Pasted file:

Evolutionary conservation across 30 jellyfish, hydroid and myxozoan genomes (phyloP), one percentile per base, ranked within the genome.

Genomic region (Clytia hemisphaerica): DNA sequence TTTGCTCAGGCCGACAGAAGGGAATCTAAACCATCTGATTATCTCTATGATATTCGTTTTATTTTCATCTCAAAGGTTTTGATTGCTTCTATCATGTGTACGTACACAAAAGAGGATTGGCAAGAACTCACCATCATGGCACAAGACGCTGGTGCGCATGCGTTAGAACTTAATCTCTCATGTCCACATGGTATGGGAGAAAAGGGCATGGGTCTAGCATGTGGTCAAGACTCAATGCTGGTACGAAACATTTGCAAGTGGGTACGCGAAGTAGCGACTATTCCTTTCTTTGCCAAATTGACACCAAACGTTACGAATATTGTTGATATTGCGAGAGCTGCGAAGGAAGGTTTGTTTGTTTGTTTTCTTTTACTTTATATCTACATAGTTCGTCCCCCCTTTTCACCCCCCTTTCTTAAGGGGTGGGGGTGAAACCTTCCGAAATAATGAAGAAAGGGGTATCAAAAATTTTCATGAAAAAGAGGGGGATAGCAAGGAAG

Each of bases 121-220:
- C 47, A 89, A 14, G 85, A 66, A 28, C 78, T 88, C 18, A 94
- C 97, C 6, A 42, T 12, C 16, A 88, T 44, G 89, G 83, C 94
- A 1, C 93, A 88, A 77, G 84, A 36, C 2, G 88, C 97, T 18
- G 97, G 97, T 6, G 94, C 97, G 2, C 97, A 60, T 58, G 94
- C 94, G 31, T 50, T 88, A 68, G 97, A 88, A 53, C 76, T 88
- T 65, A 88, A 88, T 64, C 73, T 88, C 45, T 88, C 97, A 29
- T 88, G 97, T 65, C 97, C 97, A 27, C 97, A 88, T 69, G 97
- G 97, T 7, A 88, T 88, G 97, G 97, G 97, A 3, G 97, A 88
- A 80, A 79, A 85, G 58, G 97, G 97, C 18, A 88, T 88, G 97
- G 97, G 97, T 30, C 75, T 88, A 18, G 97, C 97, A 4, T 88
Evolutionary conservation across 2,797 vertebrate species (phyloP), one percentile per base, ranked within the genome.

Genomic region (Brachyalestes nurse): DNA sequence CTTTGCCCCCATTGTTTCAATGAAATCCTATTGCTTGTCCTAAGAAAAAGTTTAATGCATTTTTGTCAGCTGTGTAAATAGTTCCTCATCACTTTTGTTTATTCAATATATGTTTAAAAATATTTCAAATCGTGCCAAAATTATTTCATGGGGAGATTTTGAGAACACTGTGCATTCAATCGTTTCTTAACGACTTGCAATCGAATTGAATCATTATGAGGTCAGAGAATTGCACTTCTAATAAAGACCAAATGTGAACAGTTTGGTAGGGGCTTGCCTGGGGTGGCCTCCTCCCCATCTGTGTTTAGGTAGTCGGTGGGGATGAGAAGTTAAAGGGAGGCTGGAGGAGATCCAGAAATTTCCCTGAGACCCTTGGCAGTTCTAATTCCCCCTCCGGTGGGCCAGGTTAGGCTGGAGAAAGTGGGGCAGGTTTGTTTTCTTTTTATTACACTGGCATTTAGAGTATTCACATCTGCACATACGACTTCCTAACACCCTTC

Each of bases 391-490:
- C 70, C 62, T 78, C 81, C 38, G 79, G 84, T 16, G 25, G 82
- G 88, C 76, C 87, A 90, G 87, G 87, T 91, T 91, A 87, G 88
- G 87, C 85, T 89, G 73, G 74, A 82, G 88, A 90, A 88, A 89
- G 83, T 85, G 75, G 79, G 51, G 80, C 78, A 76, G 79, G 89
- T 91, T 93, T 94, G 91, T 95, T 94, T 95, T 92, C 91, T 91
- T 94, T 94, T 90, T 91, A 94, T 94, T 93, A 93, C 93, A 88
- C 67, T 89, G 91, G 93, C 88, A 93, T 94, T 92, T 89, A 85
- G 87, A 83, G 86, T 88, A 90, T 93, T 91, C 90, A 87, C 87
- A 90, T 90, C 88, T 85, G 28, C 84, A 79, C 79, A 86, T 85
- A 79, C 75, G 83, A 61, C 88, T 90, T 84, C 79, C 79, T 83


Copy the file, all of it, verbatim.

Evolutionary conservation across 30 jellyfish, hydroid and myxozoan genomes (phyloP), one percentile per base, ranked within the genome.

Genomic region (Clytia hemisphaerica): DNA sequence TTTGCTCAGGCCGACAGAAGGGAATCTAAACCATCTGATTATCTCTATGATATTCGTTTTATTTTCATCTCAAAGGTTTTGATTGCTTCTATCATGTGTACGTACACAAAAGAGGATTGGCAAGAACTCACCATCATGGCACAAGACGCTGGTGCGCATGCGTTAGAACTTAATCTCTCATGTCCACATGGTATGGGAGAAAAGGGCATGGGTCTAGCATGTGGTCAAGACTCAATGCTGGTACGAAACATTTGCAAGTGGGTACGCGAAGTAGCGACTATTCCTTTCTTTGCCAAATTGACACCAAACGTTACGAATATTGTTGATATTGCGAGAGCTGCGAAGGAAGGTTTGTTTGTTTGTTTTCTTTTACTTTATATCTACATAGTTCGTCCCCCCTTTTCACCCCCCTTTCTTAAGGGGTGGGGGTGAAACCTTCCGAAATAATGAAGAAAGGGGTATCAAAAATTTTCATGAAAAAGAGGGGGATAGCAAGGAAG

Each of bases 121-220:
- C 47, A 89, A 14, G 85, A 66, A 28, C 78, T 88, C 18, A 94
- C 97, C 6, A 42, T 12, C 16, A 88, T 44, G 89, G 83, C 94
- A 1, C 93, A 88, A 77, G 84, A 36, C 2, G 88, C 97, T 18
- G 97, G 97, T 6, G 94, C 97, G 2, C 97, A 60, T 58, G 94
- C 94, G 31, T 50, T 88, A 68, G 97, A 88, A 53, C 76, T 88
- T 65, A 88, A 88, T 64, C 73, T 88, C 45, T 88, C 97, A 29
- T 88, G 97, T 65, C 97, C 97, A 27, C 97, A 88, T 69, G 97
- G 97, T 7, A 88, T 88, G 97, G 97, G 97, A 3, G 97, A 88
- A 80, A 79, A 85, G 58, G 97, G 97, C 18, A 88, T 88, G 97
- G 97, G 97, T 30, C 75, T 88, A 18, G 97, C 97, A 4, T 88
Evolutionary conservation across 2,797 vertebrate species (phyloP), one percentile per base, ranked within the genome.

Genomic region (Brachyalestes nurse): DNA sequence CTTTGCCCCCATTGTTTCAATGAAATCCTATTGCTTGTCCTAAGAAAAAGTTTAATGCATTTTTGTCAGCTGTGTAAATAGTTCCTCATCACTTTTGTTTATTCAATATATGTTTAAAAATATTTCAAATCGTGCCAAAATTATTTCATGGGGAGATTTTGAGAACACTGTGCATTCAATCGTTTCTTAACGACTTGCAATCGAATTGAATCATTATGAGGTCAGAGAATTGCACTTCTAATAAAGACCAAATGTGAACAGTTTGGTAGGGGCTTGCCTGGGGTGGCCTCCTCCCCATCTGTGTTTAGGTAGTCGGTGGGGATGAGAAGTTAAAGGGAGGCTGGAGGAGATCCAGAAATTTCCCTGAGACCCTTGGCAGTTCTAATTCCCCCTCCGGTGGGCCAGGTTAGGCTGGAGAAAGTGGGGCAGGTTTGTTTTCTTTTTATTACACTGGCATTTAGAGTATTCACATCTGCACATACGACTTCCTAACACCCTTC

Each of bases 391-490:
- C 70, C 62, T 78, C 81, C 38, G 79, G 84, T 16, G 25, G 82
- G 88, C 76, C 87, A 90, G 87, G 87, T 91, T 91, A 87, G 88
- G 87, C 85, T 89, G 73, G 74, A 82, G 88, A 90, A 88, A 89
- G 83, T 85, G 75, G 79, G 51, G 80, C 78, A 76, G 79, G 89
- T 91, T 93, T 94, G 91, T 95, T 94, T 95, T 92, C 91, T 91
- T 94, T 94, T 90, T 91, A 94, T 94, T 93, A 93, C 93, A 88
- C 67, T 89, G 91, G 93, C 88, A 93, T 94, T 92, T 89, A 85
- G 87, A 83, G 86, T 88, A 90, T 93, T 91, C 90, A 87, C 87
- A 90, T 90, C 88, T 85, G 28, C 84, A 79, C 79, A 86, T 85
- A 79, C 75, G 83, A 61, C 88, T 90, T 84, C 79, C 79, T 83